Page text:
FIGURE 3. The antiviral effect of D and EGCG is not related to an impairment of endosome acidification. (A) DC and EGCG do not inhibit endosome acidification. Vero cells treated (4 h) with 25 mM NH4Cl, 10 μM DC, or 10 μM EGCG were incubated with LysoSensor probe during 5 min and analyzed by fluorescence microscopy. Bars: 10 μm. (B) Vero cells were infected (MOI of 1 PFU/cell) with WNV NY99 (termed WT), a mutant resistant to acidic-induced inactivation (termed res pH), or a mutant resistant to NH4Cl (termed res NH4Cl). DC and EGCG were added at 10 μM 1 h p.i and keep during the whole virus infection. The virus yield in the supernatants was determined by plaque assay at 24 h p.i. (C) 1–2 × 108 PFU of the different WNV strains were incubated with 10 μM during 1 h at 37°C. Then, the remaining infectivity in each sample was determined by plaque assay. Data are represented as mean + SD. Statistically significant differences are indicates: ∗∗P < 0.005.
Virucidal Effect of Delphinidin and Epigallocatechin Gallate against ZIKV and DENV
To extend the virucidal effect of D and EGCG to other medically relevant flaviviruses, ∼106 PFU of two ZIKV strains of different genetic lineages, the African MR766 and the American PA259459 (Figures 4A,B), and of DENV-2 (Figure 4C) were incubated with 10 μM of D, or EGCG, for 1 h at 37°C, temperature at which WNV exerted the highest virucidal effect (Figure 2B). Results showed that both polyphenols reduced the infectivity of ZIKV and DENV, confirming that they exhibit a virucidal effect against medically relevant flaviviruses. In the case of ZIKV, the effect of D and, particularly of EGCG, was higher for the African strain (MR766) than for the American strain (PA259459).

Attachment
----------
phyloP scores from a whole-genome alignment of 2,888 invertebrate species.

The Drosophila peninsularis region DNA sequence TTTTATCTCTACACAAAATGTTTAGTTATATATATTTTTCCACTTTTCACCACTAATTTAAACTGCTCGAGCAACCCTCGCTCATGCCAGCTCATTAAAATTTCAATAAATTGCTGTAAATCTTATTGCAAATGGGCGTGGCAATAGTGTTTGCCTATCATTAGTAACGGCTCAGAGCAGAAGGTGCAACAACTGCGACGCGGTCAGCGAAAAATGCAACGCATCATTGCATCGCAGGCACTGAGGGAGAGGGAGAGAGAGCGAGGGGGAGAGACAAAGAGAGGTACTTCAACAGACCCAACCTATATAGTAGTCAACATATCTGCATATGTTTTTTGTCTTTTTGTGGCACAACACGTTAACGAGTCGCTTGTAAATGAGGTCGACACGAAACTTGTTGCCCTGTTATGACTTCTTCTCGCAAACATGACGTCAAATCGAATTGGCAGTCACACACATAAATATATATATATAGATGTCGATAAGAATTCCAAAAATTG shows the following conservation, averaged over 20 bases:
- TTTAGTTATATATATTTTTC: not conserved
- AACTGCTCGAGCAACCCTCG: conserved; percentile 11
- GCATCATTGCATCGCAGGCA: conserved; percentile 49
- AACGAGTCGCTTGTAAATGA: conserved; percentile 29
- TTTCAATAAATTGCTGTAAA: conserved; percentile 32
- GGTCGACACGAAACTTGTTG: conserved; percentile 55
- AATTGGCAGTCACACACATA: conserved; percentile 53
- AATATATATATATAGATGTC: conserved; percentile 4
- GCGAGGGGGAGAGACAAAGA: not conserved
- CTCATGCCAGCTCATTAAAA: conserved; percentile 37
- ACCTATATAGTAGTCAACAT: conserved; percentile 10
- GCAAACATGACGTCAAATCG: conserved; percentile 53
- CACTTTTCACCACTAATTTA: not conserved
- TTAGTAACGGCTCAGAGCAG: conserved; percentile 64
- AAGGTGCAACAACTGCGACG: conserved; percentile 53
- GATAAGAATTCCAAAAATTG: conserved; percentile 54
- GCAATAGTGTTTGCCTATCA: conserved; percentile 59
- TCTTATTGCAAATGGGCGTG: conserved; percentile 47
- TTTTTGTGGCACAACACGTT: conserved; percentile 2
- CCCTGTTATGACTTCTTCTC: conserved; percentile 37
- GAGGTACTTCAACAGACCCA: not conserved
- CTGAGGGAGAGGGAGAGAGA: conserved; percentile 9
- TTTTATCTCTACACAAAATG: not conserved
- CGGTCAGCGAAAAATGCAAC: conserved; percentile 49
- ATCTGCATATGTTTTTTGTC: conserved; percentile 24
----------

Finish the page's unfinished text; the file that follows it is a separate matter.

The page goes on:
FIGURE 4. Delphinidin and EGCG exhibit virucidal effect against ZIKV and DENV. ∼106 PFU of ZIKV MR766 (A), ZIKV PA259459 (B), or DENV-2 (C) were incubated (1 h at 37°C) with 10 μM DC or EGCG, or the same volume of drug vehicle (DMSO) as a control. Then, the remaining infectivity in each sample was determined by plaque assay. Data are represented as mean + SD. Statistically significant differences are indicates: ∗P < 0.05; ∗∗P < 0.005.
Polyphenolic compounds from plant extracts possess many beneficial properties; including antiviral activities (Hsu, 2015; Parker et al., 2016; Yang et al., 2016). In this study, we have explored the in vitro antiviral capacity of different polyphenols, and shown that EGC, EGCG, and D inhibit WNV infection, and that the last two also inhibit DENV and ZIKV. Even more, in agreement with previous reports for viruses of different families (Ciesek et al., 2011; Calland et al., 2012, 2015; Huang et al., 2014; Weber et al., 2015; Carneiro et al., 2016), the antiviral activity of these compounds was only observed when the polyphenols were added during the early steps of the infection. Further analyses revealed that both, D and EGCG, act as virucidal agents by exhibiting a direct effect on WNV particles. The antiviral activity of D has been previously observed for HCV, a member of the Flaviviridae family (Calland et al., 2015), but this is the first study describing its antiviral activity against three medically relevant flaviviruses (WNV, ZIKV, and DENV).